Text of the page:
In the past decade, the real estate industry has struggled with getting millennials to purchase homes. But in the next five years, 66.1 percent of millennials are now planning to purchase, creating a radical influx of new buyers into the market. Millennials are increasingly turning to homeownership because they no longer want to rent, are now earning more, or are getting married. And because millennials have different values and needs than their predecessors, they impact the market in different ways.
How Millennials are Impacting the Housing Market
Fifty years ago, it was commonplace to purchase a "starter home" and then upgrade later. But from the late 1990s to the mid-2000s, the practice changed to immediately purchasing a large home with the idea of living in it for quite some time. This practice was ultimately seen as unsustainable (and one contributing factor to the housing crash). Millennials are far less likely to view their first home as their "final home." In fact, many of them don't even see it as a starter home. Instead, they see homes as temporary. Only 11 percent of millennials see home buying as something permanent. Instead, they see it as a path towards what they truly want and a way to get out of renting.
Millennials are also more likely to buy newly constructed homes, and they are hesitant to purchase homes that need work. In the past, a "fixer-upper" was something that could be invested in; now, millennials want their homes to be "move-in ready." Andy Moult, General Sales Manager of M/I Homes of Central Ohio, tells us that "millennials are going to be one of the largest home buying generations we've seen. They already started and will continue to drive the market for years."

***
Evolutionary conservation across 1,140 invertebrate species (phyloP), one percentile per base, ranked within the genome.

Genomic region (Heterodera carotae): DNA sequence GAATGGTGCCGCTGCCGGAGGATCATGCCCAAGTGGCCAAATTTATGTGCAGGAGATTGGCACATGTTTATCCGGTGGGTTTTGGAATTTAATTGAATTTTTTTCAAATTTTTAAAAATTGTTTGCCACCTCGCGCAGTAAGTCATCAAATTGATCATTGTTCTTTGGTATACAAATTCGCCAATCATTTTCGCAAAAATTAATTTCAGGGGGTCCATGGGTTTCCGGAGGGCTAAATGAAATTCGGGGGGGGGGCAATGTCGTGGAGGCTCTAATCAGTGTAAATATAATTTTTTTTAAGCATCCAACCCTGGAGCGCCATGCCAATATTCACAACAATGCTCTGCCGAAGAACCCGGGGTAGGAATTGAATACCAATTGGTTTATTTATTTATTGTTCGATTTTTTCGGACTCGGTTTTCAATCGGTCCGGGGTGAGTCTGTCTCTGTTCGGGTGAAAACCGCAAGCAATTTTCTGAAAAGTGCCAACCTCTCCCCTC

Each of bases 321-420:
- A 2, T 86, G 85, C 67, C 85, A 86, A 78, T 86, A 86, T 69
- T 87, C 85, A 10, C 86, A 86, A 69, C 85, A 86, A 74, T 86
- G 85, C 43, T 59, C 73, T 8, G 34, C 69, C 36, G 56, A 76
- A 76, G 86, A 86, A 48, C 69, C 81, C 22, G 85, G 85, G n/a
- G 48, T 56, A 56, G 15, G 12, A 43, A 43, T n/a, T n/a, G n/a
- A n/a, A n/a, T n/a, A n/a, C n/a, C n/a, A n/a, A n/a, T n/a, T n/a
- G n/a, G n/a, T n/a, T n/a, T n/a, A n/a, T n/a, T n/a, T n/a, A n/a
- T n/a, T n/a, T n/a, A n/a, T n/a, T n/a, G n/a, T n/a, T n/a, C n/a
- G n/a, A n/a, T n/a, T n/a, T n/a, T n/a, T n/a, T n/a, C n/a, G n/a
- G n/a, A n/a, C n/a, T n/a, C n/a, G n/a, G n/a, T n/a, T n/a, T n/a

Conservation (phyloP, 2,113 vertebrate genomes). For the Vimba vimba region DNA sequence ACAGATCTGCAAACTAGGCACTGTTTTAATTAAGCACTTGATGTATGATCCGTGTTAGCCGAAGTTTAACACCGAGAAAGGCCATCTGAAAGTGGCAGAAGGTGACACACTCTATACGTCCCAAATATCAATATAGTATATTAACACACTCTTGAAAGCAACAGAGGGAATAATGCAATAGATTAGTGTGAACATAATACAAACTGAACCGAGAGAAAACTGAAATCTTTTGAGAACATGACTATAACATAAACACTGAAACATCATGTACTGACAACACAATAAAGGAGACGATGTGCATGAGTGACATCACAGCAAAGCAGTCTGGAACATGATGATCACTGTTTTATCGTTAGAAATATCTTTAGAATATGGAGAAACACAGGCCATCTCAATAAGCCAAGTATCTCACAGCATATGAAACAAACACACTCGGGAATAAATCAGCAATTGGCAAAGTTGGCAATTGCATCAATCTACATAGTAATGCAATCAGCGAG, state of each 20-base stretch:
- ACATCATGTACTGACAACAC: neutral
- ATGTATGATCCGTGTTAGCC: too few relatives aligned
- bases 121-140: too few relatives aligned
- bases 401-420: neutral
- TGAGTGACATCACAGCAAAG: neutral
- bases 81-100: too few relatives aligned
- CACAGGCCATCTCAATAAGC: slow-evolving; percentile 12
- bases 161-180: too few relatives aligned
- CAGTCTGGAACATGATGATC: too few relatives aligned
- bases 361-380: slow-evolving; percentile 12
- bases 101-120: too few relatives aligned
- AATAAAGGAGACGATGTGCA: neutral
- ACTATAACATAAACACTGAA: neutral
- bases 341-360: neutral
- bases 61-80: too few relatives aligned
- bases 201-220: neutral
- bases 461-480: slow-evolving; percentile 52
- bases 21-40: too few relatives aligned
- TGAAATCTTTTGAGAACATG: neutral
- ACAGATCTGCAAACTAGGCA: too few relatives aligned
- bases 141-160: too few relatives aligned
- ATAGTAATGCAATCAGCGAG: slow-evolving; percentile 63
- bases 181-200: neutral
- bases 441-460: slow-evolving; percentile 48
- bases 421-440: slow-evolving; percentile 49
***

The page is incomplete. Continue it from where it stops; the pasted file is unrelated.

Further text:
How Home Builders and Sellers Must Adapt
Millennials are looking for contemporary, family-focused homes, which isn't so far off from prior generations. The emphasis now is on family and entertainment spaces — areas where friends and families can gather within the home. This has contributed significantly to the rise of open floor planning. Because millennials aren't looking for each home to be their forever home, they are more willing to accept smaller homes as long as they are well-designed, modern, and comfortable.
Millennials are also looking for homes differently. Many of them will conduct their own searches online before they ever look for an agent. However, 92 percent of millennials will use a realtor for their actual home purchase. This means that sellers need to be conscientious about getting their name (and their branding) out to their market. Moult, again, tells us that "social media and online search engines are primary" ways to market to millennials.
Though millennial buyers did hold off on entering the market for a while, now that the market has grown they are starting to enter into it again. They will likely be one of the largest home buying generations, but their tastes have shifted towards affordable, comfortable, and easy to maintain housing.